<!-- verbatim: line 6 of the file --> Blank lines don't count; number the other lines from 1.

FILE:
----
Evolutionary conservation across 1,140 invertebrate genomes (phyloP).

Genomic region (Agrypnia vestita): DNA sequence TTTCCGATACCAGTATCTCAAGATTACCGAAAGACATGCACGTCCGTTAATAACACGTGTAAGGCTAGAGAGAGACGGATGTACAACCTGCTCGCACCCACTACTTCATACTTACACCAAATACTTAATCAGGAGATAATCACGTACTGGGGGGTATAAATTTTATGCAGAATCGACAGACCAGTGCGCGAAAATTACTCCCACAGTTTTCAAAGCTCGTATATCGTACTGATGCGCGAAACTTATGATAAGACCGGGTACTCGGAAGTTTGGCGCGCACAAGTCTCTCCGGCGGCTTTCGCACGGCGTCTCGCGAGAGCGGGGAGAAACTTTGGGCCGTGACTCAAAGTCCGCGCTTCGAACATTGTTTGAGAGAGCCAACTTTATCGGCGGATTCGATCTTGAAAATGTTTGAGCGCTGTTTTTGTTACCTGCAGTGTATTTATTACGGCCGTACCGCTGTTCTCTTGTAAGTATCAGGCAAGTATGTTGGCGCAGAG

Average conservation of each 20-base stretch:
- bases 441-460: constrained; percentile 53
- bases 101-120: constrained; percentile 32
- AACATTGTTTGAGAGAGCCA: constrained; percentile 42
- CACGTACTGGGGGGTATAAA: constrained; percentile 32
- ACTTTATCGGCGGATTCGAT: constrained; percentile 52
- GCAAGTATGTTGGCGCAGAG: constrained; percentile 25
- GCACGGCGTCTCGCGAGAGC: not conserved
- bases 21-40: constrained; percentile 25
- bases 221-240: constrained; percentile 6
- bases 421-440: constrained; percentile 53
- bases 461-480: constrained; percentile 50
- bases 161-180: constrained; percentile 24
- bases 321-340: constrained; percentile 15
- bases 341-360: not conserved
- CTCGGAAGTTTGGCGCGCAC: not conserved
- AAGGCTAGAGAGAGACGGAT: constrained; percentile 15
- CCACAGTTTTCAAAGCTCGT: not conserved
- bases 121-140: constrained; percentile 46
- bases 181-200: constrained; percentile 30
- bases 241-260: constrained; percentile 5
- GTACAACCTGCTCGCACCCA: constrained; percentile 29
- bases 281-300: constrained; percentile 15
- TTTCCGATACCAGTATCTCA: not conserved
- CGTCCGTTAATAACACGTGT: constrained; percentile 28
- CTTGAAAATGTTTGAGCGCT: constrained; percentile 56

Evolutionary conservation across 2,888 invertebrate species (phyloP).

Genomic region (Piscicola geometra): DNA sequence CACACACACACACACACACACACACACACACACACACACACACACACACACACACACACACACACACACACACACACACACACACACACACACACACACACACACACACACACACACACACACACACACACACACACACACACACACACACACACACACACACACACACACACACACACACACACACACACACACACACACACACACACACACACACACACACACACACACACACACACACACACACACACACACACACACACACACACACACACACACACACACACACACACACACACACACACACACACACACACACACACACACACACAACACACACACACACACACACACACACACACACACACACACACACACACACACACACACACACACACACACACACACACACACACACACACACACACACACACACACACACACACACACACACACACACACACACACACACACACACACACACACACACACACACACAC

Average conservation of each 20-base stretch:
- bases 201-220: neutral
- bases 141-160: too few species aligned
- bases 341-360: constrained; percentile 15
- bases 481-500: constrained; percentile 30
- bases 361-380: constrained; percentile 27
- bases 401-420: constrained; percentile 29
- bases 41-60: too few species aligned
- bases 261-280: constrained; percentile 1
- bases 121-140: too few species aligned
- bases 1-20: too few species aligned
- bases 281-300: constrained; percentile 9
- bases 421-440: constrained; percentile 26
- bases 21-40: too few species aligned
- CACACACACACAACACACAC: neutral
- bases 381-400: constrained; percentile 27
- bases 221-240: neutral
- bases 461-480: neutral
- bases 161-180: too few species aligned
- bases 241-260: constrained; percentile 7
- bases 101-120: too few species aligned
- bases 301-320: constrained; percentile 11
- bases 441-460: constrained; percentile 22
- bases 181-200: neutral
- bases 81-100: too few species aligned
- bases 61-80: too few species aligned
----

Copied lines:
- AACATTGTTTGAGAGAGCCA: constrained; percentile 42